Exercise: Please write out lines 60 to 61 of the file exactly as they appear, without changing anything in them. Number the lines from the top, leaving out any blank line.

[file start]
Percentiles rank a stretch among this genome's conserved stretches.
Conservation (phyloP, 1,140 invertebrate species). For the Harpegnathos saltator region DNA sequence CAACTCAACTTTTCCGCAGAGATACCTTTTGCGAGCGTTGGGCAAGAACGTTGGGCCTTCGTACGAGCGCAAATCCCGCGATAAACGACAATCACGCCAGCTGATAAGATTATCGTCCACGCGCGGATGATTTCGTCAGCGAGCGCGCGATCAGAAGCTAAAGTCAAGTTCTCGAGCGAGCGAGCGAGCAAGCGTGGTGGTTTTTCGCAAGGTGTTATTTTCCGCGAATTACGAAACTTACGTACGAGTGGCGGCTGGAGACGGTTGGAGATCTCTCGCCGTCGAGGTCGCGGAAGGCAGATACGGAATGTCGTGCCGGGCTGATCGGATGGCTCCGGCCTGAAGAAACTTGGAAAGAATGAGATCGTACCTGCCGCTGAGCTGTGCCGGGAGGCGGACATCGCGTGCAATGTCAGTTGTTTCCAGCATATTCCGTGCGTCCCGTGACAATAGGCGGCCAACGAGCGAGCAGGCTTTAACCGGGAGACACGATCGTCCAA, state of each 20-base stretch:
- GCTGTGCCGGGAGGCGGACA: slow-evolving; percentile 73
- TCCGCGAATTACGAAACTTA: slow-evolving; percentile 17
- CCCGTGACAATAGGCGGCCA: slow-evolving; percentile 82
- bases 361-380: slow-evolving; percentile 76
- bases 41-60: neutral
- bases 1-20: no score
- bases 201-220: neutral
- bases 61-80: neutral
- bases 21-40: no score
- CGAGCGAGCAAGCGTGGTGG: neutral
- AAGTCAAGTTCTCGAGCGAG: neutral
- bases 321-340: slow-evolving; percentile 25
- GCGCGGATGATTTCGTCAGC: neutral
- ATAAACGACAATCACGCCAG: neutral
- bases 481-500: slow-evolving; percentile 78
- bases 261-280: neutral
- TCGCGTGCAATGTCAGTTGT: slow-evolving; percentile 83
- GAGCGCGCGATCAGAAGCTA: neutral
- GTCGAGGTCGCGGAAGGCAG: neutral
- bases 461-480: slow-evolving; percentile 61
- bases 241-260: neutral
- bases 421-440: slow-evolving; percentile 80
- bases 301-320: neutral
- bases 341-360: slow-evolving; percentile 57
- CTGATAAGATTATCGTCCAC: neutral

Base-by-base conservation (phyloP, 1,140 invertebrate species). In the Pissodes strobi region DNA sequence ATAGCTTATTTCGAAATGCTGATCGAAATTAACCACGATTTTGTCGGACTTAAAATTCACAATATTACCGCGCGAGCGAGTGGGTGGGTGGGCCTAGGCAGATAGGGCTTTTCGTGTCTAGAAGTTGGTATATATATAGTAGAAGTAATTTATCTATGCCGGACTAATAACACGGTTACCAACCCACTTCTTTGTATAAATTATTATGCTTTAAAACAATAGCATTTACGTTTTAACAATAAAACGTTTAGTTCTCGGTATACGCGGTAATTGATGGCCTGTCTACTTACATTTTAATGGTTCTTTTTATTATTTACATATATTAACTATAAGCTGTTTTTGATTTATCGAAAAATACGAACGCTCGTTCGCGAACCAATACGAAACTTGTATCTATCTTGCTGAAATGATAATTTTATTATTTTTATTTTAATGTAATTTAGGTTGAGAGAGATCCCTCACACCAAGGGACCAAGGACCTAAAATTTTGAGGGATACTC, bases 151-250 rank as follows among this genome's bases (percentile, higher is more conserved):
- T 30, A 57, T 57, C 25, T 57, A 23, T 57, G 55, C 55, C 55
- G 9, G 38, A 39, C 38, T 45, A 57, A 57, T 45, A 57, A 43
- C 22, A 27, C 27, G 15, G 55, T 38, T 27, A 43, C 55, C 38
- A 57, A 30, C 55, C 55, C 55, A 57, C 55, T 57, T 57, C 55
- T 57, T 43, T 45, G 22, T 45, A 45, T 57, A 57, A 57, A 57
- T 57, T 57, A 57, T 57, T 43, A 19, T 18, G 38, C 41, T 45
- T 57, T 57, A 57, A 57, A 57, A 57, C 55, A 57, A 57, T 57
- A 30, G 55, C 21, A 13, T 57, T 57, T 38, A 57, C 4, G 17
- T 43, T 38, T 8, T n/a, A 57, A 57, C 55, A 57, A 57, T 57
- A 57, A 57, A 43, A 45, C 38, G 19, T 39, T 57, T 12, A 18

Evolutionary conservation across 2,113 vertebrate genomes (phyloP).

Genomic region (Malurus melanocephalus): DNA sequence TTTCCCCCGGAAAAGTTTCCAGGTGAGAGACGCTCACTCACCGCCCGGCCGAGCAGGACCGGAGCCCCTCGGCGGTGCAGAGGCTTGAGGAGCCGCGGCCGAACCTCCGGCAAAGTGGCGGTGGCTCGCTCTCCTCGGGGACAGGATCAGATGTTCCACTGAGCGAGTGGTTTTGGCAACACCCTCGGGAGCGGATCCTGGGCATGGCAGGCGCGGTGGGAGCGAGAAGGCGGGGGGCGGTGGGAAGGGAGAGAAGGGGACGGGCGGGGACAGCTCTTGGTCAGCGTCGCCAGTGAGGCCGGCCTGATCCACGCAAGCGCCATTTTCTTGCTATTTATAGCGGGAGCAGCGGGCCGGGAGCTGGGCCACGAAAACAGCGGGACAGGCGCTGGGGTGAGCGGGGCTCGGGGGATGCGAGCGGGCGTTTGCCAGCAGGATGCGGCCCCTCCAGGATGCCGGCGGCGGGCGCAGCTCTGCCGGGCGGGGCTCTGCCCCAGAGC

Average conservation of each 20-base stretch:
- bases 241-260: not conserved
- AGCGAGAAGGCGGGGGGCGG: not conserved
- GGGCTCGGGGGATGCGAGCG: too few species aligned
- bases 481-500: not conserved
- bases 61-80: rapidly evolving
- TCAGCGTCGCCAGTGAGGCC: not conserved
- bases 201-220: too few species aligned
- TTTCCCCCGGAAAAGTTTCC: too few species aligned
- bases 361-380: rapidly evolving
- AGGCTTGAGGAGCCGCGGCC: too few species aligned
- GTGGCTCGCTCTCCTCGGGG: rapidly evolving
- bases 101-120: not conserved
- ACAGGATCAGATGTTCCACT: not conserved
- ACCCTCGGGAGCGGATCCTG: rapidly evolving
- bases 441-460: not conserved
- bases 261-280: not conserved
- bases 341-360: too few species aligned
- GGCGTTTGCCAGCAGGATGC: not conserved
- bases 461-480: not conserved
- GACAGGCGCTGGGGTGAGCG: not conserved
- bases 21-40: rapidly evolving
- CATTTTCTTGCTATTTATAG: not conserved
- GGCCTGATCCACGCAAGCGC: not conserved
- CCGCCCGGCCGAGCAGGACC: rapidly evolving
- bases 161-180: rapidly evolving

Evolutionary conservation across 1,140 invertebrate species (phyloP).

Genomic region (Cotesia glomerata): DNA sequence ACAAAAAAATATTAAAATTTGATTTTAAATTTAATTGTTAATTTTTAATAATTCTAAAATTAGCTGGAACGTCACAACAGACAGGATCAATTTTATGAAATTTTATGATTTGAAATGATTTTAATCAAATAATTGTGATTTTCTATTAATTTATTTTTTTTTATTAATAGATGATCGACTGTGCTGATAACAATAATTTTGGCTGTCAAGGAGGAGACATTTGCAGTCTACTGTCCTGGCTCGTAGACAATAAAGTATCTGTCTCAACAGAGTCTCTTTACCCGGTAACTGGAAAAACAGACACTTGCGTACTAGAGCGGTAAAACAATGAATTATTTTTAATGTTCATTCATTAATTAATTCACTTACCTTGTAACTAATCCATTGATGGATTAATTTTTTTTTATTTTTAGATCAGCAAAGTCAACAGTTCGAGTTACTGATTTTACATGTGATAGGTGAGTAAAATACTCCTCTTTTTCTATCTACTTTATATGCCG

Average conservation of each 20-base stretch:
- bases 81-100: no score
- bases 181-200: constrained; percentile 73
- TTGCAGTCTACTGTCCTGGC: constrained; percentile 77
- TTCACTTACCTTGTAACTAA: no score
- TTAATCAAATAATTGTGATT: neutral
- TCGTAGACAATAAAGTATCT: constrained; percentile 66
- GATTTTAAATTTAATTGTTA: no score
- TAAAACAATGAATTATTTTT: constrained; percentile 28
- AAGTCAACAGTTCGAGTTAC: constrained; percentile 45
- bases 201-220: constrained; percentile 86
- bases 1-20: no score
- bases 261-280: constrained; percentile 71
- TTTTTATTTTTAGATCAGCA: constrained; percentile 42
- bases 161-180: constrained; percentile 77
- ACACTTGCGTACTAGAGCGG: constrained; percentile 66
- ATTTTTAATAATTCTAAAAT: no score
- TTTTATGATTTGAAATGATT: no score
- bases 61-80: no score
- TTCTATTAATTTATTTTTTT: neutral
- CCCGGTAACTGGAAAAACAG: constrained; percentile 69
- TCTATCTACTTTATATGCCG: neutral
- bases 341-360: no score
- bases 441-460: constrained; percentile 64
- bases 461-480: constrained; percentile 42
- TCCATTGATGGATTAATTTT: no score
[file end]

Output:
- bases 461-480: not conserved
- GACAGGCGCTGGGGTGAGCG: not conserved